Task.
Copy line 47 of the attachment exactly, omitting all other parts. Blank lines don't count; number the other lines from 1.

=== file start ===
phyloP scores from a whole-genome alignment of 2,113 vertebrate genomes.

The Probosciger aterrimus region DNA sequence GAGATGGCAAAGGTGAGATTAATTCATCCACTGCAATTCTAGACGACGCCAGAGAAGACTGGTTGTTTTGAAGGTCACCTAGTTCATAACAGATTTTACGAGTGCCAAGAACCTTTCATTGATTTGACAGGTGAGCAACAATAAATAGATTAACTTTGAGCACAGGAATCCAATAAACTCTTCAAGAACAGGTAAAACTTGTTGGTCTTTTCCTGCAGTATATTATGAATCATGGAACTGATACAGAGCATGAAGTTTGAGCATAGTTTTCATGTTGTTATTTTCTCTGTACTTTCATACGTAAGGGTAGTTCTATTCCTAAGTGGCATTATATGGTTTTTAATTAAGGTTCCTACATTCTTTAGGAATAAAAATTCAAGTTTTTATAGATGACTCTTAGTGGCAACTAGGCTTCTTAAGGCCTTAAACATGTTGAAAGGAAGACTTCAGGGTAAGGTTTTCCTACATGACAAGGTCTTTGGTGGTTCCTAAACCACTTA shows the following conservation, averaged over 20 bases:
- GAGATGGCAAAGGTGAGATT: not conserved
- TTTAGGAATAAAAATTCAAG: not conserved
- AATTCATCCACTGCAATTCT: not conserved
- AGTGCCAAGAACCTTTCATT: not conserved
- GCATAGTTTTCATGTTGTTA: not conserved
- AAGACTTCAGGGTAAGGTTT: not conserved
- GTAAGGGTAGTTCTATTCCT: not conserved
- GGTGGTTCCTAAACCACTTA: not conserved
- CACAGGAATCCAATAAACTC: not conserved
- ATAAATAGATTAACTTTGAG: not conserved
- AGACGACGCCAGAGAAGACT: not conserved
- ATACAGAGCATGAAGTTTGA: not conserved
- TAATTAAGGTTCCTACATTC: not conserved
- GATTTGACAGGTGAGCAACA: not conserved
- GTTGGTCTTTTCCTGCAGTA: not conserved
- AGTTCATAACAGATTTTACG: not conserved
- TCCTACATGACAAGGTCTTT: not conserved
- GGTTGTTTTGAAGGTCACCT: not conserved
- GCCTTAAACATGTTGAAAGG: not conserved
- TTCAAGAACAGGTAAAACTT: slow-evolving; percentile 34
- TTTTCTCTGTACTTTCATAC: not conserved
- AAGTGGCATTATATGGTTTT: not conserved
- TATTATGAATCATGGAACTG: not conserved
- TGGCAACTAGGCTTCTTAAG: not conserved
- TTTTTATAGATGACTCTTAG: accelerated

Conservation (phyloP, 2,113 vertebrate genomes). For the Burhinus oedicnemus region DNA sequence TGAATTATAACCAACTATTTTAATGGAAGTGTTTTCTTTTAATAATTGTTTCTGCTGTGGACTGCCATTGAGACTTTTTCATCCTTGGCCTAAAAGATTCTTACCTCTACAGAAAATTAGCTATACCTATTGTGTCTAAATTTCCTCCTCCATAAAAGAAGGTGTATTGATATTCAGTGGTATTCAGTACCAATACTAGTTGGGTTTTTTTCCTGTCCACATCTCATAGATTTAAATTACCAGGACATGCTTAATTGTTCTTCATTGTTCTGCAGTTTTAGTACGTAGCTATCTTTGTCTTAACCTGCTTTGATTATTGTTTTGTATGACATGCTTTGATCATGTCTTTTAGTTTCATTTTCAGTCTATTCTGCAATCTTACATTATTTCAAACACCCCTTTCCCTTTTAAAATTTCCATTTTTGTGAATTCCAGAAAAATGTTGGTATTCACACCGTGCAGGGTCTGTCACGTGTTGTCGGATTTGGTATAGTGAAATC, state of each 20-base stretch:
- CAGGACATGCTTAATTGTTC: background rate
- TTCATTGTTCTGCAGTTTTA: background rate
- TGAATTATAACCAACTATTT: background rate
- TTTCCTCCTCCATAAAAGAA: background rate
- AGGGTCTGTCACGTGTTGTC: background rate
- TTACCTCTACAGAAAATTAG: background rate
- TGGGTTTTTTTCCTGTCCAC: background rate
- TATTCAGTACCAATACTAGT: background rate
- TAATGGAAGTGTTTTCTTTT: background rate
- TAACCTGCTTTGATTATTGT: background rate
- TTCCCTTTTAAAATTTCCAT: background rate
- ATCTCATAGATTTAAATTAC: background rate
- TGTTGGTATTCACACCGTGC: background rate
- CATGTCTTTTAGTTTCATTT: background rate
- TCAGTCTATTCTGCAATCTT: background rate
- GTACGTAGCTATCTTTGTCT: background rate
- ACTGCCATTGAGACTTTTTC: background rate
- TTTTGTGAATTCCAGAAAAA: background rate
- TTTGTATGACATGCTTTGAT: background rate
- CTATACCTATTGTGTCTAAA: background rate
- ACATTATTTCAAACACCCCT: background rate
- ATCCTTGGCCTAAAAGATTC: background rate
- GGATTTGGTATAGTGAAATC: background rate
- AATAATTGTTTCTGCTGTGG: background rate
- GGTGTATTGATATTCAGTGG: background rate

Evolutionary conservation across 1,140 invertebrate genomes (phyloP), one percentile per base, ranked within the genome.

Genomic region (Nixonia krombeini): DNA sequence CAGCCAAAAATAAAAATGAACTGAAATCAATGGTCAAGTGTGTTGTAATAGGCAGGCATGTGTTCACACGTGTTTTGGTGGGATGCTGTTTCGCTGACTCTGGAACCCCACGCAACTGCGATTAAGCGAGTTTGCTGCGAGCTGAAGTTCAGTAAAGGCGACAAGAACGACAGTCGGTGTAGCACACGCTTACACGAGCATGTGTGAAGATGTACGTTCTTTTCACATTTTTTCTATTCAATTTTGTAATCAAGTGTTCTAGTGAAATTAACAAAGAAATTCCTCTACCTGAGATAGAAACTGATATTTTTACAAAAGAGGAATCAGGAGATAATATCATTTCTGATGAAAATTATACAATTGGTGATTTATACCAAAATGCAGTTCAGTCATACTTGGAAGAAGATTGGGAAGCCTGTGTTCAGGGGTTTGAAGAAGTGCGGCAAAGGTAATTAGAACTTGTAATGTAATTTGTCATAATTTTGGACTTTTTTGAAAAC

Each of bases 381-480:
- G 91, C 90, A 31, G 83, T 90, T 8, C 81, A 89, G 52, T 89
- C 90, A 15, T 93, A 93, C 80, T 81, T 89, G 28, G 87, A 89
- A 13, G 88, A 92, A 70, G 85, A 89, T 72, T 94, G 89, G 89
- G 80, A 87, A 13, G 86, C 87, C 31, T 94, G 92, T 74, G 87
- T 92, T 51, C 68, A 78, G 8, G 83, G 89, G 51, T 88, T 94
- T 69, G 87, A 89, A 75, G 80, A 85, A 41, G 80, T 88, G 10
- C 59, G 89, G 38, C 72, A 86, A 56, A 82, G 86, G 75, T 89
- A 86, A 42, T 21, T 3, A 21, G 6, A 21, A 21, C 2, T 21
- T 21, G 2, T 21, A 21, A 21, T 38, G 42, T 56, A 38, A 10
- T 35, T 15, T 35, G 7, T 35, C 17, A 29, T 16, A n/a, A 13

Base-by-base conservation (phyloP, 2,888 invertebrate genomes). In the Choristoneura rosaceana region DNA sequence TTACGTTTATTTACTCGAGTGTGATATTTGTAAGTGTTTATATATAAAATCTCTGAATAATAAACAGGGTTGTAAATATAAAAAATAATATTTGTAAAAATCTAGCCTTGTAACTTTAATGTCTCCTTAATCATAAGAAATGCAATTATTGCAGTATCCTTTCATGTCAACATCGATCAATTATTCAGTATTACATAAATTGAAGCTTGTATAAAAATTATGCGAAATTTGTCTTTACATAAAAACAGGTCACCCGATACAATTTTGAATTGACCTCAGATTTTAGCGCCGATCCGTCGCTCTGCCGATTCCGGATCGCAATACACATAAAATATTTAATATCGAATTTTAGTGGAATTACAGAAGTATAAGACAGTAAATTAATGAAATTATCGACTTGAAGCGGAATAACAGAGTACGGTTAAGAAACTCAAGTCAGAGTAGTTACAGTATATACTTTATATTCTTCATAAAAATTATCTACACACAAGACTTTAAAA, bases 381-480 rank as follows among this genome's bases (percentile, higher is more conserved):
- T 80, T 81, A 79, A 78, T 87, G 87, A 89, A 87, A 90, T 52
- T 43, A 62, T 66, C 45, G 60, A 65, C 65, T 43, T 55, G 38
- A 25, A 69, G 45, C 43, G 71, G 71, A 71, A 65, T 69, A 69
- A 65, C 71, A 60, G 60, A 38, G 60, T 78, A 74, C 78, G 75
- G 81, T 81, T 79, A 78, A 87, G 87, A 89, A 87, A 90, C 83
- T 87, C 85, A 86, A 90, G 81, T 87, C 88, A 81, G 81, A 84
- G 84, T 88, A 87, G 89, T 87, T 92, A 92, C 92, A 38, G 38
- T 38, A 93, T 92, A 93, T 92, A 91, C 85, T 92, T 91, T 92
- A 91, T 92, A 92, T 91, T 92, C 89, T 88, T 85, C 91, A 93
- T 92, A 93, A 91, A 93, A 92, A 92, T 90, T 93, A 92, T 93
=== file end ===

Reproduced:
- TTTGTATGACATGCTTTGAT: background rate